The Life of a Comic Book Store

*One of the coolest courses I took in Grad School was Magazine Design. By the end of the semester we created an entire magazine and this was my Lead Feature story for my Magazine.*

Zeb Carbaugh

Magazine Design, Lead Feature

November 17, 2016

The Life of a Comic Book Store

Like the ancient Greeks with their stories of powerful gods, our society has created countless universes filled with great heroic tales in our comic books. And like the ancient Greek gods, the stories of valor and bravery that comic books have bestowed upon our culture for almost a century have shaped us as a people. The minds of our society’s children have been molded by these issues of mere ink and paper. Grown adults relive the magic of reading comics every day and there is a place we all anchor these character-defining tales. A comic book store is a place of wonder. Fans practically salivate at the very thought of going to the comic book store and flipping through those wondrous pages. But what really goes on in this magical place when you aren’t there? What kind of people go into this business? And what does it take to make a run of the mill shop into an amazing comic book store?

Captain Sweatpants

captain sweatpants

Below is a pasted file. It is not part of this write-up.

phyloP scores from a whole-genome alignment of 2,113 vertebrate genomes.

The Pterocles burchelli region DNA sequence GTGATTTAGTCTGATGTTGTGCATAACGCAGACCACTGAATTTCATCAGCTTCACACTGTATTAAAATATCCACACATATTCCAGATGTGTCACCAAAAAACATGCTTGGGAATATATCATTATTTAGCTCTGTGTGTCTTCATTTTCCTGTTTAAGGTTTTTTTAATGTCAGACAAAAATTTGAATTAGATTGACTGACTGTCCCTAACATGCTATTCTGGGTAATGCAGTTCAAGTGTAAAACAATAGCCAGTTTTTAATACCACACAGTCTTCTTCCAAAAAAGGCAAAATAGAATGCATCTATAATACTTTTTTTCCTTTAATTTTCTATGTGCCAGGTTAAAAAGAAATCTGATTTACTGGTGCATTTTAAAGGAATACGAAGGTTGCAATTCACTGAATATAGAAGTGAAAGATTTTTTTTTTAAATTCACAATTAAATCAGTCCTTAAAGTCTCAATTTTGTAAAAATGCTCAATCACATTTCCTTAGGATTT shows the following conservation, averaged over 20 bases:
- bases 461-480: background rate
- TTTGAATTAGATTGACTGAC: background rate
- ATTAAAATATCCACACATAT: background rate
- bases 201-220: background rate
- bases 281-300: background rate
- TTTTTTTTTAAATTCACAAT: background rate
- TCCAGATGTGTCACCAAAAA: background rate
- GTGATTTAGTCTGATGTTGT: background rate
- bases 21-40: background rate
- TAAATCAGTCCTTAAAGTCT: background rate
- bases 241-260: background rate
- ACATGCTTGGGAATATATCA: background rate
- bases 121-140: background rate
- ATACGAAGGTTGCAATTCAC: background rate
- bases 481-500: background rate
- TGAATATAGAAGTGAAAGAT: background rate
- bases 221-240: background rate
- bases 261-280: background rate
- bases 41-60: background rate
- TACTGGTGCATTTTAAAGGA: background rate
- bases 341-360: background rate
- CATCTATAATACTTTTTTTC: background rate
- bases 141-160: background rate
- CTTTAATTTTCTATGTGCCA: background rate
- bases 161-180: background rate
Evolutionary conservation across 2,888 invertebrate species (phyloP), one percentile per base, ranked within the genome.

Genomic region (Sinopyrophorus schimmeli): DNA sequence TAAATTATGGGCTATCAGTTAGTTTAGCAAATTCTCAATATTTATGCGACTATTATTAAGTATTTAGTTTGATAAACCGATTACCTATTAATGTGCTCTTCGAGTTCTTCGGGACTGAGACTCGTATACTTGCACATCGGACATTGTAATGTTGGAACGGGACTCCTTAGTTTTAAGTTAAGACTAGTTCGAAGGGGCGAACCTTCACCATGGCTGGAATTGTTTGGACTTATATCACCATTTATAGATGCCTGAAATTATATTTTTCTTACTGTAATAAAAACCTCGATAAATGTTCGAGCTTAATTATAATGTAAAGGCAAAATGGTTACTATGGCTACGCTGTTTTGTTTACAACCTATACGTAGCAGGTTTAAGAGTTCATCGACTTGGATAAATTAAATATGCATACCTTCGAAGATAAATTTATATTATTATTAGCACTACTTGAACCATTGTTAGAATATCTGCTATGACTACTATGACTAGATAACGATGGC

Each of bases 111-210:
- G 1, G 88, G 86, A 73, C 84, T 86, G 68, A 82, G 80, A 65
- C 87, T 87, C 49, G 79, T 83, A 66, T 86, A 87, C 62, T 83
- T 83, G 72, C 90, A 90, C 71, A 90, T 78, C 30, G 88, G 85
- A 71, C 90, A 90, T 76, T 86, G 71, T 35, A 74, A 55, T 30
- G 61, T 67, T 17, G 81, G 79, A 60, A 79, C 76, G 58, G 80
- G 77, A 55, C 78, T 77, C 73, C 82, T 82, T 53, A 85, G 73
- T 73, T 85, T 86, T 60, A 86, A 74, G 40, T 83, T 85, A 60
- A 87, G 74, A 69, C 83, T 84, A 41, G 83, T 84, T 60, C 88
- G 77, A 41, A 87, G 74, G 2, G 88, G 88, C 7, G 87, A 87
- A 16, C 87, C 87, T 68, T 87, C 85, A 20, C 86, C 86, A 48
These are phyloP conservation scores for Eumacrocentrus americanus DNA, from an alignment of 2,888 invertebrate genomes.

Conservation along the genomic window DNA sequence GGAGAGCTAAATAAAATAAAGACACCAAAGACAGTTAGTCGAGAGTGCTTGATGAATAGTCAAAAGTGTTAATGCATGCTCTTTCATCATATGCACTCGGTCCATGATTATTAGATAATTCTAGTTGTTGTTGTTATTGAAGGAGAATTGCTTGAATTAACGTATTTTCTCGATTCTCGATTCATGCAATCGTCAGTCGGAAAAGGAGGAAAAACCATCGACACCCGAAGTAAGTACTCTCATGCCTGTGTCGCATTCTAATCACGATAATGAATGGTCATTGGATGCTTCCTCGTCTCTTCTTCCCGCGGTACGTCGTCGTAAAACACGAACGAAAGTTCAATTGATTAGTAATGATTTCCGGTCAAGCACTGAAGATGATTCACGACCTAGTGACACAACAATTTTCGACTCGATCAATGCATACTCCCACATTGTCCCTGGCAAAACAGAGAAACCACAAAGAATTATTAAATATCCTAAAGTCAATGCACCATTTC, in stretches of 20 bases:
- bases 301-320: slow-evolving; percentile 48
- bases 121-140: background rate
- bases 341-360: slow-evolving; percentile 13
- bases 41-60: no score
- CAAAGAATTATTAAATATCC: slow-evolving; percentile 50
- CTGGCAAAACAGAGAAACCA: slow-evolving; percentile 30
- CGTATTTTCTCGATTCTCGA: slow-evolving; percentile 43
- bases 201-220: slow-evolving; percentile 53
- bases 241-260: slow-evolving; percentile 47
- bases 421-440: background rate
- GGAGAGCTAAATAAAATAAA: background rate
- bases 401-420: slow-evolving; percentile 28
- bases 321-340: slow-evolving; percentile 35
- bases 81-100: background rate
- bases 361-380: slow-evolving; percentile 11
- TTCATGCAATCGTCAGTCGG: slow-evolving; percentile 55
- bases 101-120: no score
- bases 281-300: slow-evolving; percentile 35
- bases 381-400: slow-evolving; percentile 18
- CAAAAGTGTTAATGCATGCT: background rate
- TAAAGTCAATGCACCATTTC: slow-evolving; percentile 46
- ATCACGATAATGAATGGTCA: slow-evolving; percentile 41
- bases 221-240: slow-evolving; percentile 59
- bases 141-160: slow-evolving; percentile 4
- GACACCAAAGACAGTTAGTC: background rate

Most comic book stores can be found amongst the Panda Express, Auntie Anne’s, and Spencer’s Gift stores in malls. But that doesn’t mean you’ll find your typical mall patron inside the comic book store. Usually, they are filled with sweatpants wearing fanboys. Those fanboys might be there for a particular comic issue, to start up a nerdy conversation with the store owner, or even to play a board game that most people have never seen before. For everyone who has never gone into a comic book store but have peaked inside with bewilderment, keep in mind that most comic book store goers won’t bite. Head on in and start a conversation with someone. If that conversation is about some old cartoon show, a comic book you’ve heard of, or a board game your kid in college has played then you will be surprised at how talkative some of them can be. It is true, most comic book store goers love talking nerd with whoever will listen. They’ve spent a good portion of their lives understanding the complexities of different comic universes and are most likely willing to share their opinion on the matter. They also project an open and accepting atmosphere. Sure, having the 1985 series Thundercats playing on a loop and showcasing dozens of action figures around the store helps start that atmosphere, but it is the shameless comic book store goers that put the icing on the cake. It is hard not to get the totally laid back sense of the place with the Captain Sweatpants look-a-like in the corner reading a Japanese manga that has a scantily clad Asian teenager on the cover. It is important to keep in mind that not everyone in a comic store is a societal pariah. That is just the standard. Regardless, if you aren’t already a comic book store regular, head on down to that comic book store in your local mall, and when it comes to the people inside, remember that they are more afraid of you than you are of them.